Sunday, May 24, 2009

Powdered Milk Mozzarella!

Dear Georgia,
The first thing I ever read about cheese making was how sterile everything needed to be. I have to say that turned me off for a lot of years. I finally decided to give it a whirl, sterile environment or not. Nothing in my house is sterile. Even if I bleach things or sanitize them in the dishwasher, as soon as they come out they are no longer sterile. But neither were the farm kitchens of a hundred years ago, and they managed to make cheese. So as clean as I can get it is good enough. At least for Mozzarella and Ricotta.

Make a gallon of milk using 15 -16 cups of water and 5 ½ cups milk powder
This will (of course)give you a fat free cheese. It doesn't quite melt the same way as full fat water buffalo milk mozzarella. You can add fat to it by adding a pint of cream to the milk or a couple of sticks of melted butter.

Mix 1 ¼ tsp citric acid powder with ½ cup of water. Stir into milk.

Heat milk to 88 degrees

This is rennet. You can find it by the jello in the grocery store
Inside the box are 8 (I think) little foil wrapped tablets.

For this recipe you will need 1/2 a tablet. Break one disk of rennet in half and dissolve it in ¼ cup of water.

Now for the tricky part: let this mixture sit undisturbed for a LONG time. 
Traditional recipes say 1-2 hours, but powdered milk takes longer. At least 5, but I have had great luck with overnight.

This is what the coagulated curd looks like after 6 hours or so.
It is pretty soft and not what you would call a clean break. You can get it to clean break status by letting it sit longer (like overnight). For a great picture of what "clean break" means zip over here: clean break picture and discussion

Incidentally, I have made mozzarella cheese when it has only gotten to the coagulated stage (pictured above) and when I have waited the 18 hours to get it to a clean break. I didn't notice any difference between the finished cheeses. Perhaps it is just something about using powdered milk with no extras.

Oh! and on another side link over here for a discussion about how to use powdered milk to make cheese. This was my jumping off point, but I couldn't find all the extra stuff they needed, so I just started to wing it and it seems to work. At least for mozzarella and ricotta.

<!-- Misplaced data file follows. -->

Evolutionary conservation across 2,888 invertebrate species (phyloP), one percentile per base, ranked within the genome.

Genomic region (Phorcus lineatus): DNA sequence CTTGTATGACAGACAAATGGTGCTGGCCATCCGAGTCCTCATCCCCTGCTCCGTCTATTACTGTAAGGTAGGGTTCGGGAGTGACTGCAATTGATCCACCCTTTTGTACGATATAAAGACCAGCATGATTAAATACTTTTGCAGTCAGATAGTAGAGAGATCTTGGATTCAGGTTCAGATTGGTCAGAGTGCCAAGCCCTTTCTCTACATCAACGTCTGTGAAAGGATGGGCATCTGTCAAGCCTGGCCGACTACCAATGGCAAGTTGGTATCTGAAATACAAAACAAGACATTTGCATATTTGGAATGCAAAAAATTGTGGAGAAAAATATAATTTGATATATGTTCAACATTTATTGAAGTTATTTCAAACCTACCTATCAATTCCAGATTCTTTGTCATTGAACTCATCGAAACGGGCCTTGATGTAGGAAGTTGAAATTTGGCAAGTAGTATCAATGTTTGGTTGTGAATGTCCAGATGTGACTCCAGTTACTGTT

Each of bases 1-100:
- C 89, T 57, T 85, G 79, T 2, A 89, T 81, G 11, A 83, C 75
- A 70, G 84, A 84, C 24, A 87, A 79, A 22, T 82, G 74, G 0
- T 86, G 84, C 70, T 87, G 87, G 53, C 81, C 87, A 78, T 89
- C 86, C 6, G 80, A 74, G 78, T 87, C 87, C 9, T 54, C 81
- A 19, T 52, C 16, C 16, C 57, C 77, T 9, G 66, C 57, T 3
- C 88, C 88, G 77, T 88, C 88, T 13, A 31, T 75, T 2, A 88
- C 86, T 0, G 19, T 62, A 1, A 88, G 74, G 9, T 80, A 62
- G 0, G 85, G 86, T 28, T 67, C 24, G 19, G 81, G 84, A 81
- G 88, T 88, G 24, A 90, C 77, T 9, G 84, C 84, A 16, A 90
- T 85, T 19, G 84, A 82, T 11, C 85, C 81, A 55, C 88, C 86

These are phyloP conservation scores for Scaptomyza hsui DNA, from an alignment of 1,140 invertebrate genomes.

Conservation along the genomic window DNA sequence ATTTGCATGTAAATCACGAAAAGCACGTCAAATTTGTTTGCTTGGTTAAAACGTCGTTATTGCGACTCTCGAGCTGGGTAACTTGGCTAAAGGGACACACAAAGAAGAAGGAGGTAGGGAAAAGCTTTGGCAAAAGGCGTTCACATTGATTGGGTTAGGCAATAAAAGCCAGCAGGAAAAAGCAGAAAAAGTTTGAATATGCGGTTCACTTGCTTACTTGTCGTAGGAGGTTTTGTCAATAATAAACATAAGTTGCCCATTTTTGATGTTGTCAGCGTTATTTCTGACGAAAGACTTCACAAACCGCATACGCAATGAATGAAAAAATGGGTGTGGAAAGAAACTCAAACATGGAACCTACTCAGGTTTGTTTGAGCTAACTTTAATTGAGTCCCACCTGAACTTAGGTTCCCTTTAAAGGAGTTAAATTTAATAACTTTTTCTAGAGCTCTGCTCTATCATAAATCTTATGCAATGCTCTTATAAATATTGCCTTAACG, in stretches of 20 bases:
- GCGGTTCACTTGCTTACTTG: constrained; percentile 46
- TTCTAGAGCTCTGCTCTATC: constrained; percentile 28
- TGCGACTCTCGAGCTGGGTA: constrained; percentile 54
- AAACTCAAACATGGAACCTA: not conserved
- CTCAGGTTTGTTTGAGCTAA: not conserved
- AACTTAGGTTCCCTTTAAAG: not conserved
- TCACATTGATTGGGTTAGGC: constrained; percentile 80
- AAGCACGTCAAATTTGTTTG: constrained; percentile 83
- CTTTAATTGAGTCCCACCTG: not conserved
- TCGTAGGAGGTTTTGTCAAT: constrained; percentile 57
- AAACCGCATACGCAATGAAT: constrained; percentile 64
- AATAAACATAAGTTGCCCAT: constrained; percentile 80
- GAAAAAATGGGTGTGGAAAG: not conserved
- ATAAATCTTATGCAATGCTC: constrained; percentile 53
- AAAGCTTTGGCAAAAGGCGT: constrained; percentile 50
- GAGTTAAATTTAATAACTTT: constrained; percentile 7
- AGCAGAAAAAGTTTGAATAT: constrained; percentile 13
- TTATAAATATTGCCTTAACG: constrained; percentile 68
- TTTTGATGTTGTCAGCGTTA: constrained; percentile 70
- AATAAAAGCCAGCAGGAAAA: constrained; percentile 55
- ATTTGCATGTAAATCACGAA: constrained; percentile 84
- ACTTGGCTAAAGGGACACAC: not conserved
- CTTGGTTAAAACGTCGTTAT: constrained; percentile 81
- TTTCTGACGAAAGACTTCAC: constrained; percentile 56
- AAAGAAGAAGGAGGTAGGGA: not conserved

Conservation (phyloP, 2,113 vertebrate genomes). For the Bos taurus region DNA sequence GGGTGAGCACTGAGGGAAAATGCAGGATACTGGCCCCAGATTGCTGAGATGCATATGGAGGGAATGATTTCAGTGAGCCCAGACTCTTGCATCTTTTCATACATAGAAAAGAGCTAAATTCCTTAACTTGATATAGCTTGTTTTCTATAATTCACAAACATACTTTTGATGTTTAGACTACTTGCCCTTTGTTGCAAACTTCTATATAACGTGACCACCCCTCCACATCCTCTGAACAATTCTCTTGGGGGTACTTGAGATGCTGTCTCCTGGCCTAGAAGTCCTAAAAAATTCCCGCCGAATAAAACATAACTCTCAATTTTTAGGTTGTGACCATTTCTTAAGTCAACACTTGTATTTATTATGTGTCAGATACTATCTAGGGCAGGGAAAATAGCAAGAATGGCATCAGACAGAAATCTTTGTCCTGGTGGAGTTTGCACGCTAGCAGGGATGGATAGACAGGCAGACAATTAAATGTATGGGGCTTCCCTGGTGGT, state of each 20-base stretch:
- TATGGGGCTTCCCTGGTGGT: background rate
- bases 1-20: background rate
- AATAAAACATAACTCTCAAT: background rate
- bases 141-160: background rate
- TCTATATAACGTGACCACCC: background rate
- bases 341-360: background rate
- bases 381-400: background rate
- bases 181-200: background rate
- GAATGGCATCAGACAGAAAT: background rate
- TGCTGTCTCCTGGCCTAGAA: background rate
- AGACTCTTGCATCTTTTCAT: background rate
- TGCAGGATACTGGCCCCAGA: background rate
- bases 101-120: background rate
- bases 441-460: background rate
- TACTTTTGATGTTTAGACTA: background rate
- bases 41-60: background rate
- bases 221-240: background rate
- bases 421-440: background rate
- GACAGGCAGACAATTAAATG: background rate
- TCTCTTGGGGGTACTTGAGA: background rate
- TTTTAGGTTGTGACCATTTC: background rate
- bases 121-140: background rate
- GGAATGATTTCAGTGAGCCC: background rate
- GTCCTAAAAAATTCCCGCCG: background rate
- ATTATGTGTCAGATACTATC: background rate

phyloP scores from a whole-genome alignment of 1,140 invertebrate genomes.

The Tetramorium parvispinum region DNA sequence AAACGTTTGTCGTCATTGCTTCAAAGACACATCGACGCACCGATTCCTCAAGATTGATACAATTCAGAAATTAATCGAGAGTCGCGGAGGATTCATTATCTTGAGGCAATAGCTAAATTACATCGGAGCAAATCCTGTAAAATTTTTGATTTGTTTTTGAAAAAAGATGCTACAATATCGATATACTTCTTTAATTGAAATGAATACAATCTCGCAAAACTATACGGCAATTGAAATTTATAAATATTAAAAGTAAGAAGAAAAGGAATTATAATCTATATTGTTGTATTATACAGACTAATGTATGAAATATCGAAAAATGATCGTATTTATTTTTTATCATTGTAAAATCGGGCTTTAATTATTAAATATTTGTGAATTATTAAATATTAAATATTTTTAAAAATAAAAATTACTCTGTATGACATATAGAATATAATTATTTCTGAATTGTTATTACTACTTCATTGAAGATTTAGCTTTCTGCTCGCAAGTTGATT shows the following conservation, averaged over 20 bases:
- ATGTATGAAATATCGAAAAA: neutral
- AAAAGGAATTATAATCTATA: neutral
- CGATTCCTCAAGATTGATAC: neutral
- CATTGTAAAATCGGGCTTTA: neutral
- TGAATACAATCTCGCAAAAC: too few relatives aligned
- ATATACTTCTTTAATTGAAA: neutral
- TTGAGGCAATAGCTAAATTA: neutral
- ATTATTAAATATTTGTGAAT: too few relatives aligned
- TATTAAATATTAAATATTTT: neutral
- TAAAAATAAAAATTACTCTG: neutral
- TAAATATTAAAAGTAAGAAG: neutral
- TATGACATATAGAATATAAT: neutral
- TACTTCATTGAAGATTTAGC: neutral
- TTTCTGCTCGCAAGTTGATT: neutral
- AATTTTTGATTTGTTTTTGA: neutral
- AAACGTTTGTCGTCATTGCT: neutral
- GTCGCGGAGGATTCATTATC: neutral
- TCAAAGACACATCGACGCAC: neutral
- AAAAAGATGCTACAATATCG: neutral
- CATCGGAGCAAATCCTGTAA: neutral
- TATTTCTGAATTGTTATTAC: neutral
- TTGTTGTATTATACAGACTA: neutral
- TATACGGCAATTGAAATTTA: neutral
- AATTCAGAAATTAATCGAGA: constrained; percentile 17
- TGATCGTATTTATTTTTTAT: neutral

I recommend a thorough reading of both of these sites, but in the end, just jump in and try, because it is not as complicated as either one makes it seem.

Cut the curd.
 Again, link to that first web page and there is a great picture of how to do that. Basically, you run a long knife down to the bottom of the pot making inch long strips in one direction, then do it in the perpendicular direction. Then if you want to cut at a 45 degree angle in the pot you can do that too.

Over low heat, stir curds and whey gently.
As the temperature rises to about 100 degrees the curds will start to solidify and separate more from the whey

The curds and whey will start to really separate and the curds will melt and clump together like so.
This will take about an half an hour.

Strain the curds through a few layers of cheese cloth or a clean tea towel.

It looks like this.
You will turn this into ricotta tomorrow. (Oh, yes you will!)

Salt your curds. 1 TBS salt, well mixed in.
I always forget this step and it makes the cheese taste really rather bland.

Now, for making the cheese into balls. It is another 2 handed project so no pictures. But scroll down for a video of how some other guy does it.

Put about 1/3 of the curds into a microwave safe bowl.

 Microwave for about a minute or so (until the cheese melts.) Be careful! It is hot!

Next stretch the cheese into a smooth round ball like a loaf of bread.